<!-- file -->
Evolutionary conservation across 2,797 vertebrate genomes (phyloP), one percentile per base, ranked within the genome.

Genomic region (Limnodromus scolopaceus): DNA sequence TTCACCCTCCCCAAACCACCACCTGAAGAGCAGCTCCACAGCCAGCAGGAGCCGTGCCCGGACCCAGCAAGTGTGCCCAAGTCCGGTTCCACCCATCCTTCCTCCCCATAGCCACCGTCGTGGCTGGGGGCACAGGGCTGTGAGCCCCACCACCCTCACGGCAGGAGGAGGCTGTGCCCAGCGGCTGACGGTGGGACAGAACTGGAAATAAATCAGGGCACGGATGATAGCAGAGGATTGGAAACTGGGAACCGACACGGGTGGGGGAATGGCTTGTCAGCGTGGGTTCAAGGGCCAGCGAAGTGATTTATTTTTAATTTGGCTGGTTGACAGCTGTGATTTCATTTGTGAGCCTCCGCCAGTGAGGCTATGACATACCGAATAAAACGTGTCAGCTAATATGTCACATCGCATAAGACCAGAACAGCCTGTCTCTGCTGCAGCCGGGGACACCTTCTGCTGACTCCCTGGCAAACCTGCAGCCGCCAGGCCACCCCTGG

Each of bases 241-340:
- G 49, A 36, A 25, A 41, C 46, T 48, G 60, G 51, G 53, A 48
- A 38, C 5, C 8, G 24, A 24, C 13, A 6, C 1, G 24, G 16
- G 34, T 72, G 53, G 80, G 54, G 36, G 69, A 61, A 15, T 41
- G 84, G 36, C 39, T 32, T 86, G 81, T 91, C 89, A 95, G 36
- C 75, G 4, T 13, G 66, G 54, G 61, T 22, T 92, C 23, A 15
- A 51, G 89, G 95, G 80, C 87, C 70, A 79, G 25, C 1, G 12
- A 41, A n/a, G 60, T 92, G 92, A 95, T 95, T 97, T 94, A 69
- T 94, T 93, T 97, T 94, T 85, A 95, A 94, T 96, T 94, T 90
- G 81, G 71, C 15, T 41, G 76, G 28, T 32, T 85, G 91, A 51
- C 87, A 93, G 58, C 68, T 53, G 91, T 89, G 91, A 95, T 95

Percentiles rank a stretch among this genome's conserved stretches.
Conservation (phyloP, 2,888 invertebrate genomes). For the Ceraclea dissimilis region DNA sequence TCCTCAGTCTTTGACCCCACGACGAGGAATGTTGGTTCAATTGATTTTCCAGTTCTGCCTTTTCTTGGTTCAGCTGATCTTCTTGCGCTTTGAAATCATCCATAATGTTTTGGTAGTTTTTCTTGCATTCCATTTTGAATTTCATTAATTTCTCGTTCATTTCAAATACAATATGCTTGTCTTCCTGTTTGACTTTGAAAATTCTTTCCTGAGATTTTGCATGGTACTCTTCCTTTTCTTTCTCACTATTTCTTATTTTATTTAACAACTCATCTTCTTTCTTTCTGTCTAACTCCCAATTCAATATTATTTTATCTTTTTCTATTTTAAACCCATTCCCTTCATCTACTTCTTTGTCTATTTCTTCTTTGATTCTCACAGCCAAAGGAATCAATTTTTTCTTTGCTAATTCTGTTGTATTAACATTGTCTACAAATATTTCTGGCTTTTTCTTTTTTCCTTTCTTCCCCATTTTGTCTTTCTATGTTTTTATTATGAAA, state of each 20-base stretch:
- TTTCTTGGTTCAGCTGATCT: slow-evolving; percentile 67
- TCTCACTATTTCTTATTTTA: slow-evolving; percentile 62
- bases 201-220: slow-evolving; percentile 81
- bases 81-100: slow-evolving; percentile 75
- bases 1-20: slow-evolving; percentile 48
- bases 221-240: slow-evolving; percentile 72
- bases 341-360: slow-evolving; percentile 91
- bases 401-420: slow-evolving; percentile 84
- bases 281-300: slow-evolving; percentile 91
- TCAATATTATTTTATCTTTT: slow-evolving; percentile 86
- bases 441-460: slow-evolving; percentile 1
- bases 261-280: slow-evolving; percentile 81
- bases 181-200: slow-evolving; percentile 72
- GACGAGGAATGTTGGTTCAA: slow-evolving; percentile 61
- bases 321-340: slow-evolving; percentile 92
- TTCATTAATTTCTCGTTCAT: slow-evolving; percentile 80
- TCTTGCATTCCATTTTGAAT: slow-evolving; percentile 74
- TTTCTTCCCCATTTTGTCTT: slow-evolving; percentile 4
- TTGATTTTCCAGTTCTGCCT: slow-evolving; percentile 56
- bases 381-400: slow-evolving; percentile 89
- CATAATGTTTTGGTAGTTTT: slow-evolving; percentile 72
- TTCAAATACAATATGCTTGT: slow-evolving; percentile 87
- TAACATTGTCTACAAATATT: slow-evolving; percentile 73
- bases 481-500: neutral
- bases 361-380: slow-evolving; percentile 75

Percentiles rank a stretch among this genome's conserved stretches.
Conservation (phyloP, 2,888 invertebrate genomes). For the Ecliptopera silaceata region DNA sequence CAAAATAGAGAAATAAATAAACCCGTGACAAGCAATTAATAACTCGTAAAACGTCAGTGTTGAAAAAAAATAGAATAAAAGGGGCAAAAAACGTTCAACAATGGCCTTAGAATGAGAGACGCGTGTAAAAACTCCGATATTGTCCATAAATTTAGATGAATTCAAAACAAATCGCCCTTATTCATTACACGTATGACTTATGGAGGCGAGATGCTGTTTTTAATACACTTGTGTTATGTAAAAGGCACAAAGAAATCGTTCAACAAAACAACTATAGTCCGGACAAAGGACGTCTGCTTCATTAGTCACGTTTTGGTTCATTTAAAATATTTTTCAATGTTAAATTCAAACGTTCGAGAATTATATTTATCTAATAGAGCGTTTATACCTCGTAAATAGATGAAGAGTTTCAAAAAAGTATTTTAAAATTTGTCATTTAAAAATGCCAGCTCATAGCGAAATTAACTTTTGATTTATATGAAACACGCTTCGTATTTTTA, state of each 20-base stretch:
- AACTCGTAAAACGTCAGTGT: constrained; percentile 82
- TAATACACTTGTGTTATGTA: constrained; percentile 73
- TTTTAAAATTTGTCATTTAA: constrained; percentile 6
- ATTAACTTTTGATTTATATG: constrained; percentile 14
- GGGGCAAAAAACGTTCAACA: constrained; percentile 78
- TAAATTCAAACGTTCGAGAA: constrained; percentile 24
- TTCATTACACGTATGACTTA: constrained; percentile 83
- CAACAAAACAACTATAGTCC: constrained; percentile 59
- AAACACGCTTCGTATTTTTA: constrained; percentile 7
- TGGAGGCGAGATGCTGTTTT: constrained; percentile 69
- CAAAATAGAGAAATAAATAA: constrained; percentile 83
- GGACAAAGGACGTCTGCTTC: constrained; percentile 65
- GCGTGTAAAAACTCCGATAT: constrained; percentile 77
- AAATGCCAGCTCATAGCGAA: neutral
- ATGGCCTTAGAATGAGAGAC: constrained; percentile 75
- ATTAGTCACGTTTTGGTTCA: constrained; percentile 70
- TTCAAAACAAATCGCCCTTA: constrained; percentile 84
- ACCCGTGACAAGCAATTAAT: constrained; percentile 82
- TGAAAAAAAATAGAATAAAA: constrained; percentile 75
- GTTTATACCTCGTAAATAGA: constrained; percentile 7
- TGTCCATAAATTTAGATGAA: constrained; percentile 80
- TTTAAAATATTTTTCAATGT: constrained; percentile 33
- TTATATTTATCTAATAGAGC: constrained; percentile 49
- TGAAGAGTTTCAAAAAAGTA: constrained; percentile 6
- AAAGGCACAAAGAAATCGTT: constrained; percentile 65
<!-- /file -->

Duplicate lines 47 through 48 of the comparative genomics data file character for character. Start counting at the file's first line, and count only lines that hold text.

- GGGGCAAAAAACGTTCAACA: constrained; percentile 78
- TAAATTCAAACGTTCGAGAA: constrained; percentile 24